Serb on trial in Bosnia for war crimes | News | Al Jazeera

Serb on trial in Bosnia for war crimes

A Bosnian court established to hear war crimes cases has opened its first trial against a former Serb paramilitary soldier suspected of war crimes committed during the country's 1992-95 war.

    The Bosnian war claimed more than 200,000 lives

    Boban Simsic is charged with crimes against humanity and persecution of Bosnian Muslims in 1992 in the eastern town of Visegrad when he was a member of a Serb paramilitary unit.

    President of the court Medizda Kreso labelled the opening of the first trial as a "historic moment for Bosnia-Hercegovina".

    Simsic, 38, surrendered in January to European Union peacekeepers, who handed him over to local authorities.

    His trial is to continue on 13 October, when the first witnesses are to testify.

    Simsic's unit was under the command of Milan Lukic, charged by the UN tribunal at The Hague for war crimes in Visegrad, and arrested in August in Buenos Aires.

    Lukic and his cousin Sredoje Lukic, who surrendered to Bosnian Serb authorities earlier on Wednesday, are charged by the UN court with having created and led the White Eagles.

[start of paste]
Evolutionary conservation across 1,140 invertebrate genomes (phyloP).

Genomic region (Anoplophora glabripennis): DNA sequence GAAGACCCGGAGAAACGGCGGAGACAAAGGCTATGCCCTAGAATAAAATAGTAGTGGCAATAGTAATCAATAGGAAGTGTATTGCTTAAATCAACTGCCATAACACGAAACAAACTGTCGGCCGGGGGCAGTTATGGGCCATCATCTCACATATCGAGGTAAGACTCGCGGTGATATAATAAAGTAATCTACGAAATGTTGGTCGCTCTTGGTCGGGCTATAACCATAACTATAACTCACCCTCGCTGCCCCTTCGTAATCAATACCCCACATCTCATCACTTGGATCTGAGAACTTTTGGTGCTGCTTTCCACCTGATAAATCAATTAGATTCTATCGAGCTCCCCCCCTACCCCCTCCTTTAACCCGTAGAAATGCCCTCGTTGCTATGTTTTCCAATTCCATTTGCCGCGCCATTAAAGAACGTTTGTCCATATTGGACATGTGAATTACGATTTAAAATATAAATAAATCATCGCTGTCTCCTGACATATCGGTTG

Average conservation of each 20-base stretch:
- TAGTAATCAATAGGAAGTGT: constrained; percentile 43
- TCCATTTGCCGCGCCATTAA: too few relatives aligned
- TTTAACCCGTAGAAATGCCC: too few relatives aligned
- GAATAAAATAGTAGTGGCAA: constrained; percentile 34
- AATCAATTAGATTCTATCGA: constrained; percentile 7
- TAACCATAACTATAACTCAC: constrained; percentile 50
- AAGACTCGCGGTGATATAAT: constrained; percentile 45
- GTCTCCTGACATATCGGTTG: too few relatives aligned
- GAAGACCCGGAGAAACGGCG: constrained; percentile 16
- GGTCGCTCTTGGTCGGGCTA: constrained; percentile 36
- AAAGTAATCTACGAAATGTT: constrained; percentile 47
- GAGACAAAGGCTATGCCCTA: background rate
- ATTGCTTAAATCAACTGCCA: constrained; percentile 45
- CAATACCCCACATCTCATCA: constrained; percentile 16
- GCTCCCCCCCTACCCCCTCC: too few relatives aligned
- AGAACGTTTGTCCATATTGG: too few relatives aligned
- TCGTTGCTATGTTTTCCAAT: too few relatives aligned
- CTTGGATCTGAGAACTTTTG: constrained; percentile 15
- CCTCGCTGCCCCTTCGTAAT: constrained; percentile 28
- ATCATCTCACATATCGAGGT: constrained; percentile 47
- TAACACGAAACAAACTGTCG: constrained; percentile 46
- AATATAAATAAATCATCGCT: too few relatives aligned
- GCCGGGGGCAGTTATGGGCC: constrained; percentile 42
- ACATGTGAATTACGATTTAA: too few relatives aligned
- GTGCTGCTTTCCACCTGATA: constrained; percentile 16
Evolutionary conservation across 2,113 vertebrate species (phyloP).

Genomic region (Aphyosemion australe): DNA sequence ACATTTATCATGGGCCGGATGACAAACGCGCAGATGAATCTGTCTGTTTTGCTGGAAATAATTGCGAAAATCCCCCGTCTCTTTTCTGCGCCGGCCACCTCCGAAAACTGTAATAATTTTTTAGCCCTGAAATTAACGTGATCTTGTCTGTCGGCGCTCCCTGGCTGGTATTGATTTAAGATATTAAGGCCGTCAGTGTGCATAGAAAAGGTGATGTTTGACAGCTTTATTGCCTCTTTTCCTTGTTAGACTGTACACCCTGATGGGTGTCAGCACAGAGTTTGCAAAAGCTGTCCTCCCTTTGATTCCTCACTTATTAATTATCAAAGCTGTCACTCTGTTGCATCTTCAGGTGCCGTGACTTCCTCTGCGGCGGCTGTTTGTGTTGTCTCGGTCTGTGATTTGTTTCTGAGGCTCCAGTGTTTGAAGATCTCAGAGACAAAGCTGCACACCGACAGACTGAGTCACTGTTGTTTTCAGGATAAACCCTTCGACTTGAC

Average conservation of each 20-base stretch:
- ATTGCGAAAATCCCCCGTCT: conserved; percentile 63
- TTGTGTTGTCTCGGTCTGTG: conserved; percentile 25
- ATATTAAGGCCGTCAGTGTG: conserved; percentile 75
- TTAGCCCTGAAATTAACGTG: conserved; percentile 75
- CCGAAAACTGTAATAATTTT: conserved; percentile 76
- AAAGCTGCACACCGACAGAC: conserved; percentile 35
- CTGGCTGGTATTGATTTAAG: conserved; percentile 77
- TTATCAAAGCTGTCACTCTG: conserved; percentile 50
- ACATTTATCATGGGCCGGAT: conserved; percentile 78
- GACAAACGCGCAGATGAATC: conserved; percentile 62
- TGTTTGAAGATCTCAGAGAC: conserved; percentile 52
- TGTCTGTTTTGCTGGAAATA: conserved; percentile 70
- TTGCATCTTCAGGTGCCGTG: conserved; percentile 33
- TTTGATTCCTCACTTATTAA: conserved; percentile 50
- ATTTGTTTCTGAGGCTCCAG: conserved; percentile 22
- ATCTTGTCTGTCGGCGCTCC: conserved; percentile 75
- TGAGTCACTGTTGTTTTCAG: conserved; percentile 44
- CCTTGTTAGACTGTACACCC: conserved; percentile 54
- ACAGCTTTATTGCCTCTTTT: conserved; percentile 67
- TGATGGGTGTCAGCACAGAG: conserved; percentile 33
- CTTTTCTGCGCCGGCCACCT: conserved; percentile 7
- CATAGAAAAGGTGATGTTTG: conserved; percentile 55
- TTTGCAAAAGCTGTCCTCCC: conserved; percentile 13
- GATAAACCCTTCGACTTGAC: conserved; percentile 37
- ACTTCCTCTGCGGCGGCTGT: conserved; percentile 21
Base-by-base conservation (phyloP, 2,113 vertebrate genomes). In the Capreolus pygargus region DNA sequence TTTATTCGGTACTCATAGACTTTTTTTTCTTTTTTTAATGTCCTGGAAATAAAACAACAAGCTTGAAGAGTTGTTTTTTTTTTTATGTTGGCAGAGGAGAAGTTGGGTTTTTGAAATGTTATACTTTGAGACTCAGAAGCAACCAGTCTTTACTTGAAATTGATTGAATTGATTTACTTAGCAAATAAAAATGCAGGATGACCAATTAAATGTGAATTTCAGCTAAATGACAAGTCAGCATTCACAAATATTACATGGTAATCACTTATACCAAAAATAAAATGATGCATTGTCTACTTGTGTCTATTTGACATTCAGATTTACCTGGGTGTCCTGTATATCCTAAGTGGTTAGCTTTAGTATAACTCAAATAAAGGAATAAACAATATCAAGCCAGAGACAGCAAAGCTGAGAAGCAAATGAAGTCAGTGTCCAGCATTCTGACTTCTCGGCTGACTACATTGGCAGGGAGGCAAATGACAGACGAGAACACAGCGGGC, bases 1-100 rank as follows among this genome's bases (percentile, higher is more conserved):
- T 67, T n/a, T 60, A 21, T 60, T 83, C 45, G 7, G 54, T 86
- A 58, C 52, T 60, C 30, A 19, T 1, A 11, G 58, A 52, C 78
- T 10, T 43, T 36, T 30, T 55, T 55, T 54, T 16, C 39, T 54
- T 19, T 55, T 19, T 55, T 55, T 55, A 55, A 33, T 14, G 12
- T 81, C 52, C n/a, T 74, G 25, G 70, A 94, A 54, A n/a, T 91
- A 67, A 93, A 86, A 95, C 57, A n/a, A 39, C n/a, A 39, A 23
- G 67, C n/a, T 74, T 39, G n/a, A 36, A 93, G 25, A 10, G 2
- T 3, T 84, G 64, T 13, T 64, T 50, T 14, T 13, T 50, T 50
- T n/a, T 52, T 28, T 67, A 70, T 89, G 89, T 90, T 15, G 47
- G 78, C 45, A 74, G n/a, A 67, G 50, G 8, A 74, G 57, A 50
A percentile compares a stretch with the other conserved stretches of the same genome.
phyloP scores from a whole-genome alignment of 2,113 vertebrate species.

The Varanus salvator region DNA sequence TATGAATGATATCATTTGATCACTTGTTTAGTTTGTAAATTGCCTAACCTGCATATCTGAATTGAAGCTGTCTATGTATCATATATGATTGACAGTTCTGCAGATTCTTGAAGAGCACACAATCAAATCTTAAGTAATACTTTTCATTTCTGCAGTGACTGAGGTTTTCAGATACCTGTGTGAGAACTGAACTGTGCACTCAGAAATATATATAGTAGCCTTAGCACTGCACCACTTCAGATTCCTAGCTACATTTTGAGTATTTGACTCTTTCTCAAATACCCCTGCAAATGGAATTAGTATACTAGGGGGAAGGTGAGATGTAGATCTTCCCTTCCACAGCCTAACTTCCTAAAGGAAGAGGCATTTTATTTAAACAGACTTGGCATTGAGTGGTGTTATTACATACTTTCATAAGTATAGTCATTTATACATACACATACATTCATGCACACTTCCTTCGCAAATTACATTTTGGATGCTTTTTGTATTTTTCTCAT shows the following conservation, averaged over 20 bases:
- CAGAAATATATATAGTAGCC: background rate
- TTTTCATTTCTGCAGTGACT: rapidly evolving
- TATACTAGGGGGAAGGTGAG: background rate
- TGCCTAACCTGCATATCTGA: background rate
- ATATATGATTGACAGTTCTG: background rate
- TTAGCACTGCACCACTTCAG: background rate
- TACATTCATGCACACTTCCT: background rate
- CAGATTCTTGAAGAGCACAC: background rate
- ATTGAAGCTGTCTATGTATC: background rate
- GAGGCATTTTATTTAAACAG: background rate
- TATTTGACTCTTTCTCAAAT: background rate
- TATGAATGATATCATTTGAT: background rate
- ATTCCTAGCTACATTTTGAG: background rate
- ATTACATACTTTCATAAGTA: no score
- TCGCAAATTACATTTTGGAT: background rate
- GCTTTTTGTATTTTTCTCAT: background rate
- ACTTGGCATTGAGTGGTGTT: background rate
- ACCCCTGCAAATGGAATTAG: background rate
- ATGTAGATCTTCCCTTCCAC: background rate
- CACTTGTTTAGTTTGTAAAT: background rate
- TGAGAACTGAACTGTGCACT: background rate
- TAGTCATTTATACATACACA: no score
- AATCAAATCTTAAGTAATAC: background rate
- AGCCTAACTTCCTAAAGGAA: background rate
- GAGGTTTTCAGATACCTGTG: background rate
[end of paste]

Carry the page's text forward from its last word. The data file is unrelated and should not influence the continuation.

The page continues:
The group killed nearly 150 Muslim civilians including women and children in the eastern town of Visegrad between May 1992 and October 1994.

    Easing UN's burden

    The Bosnian court, expected to ease the burden of the UN war crimes court at The Hague by taking some of its caseload, was inaugurated in March.

    It is staffed mainly by international judges and prosecutors, with local legal officers set to gradually take over.

    Bosnian courts have already tried some war crimes cases after receiving approval from the International Criminal Tribunal for the former Yugoslavia (ICTY).

    The ICTY will wind up its work in 2010.


    With some 50 suspects still awaiting trial, it will have to transfer several cases to courts in the Balkans if it is to meet its target.

    Bosnia's 1992-95 war claimed more than 200,000 lives and saw the worst atrocities in Europe since the second world war, including the 1995 massacre of some 8000 Muslim males by Serb forces in Srebrenica.



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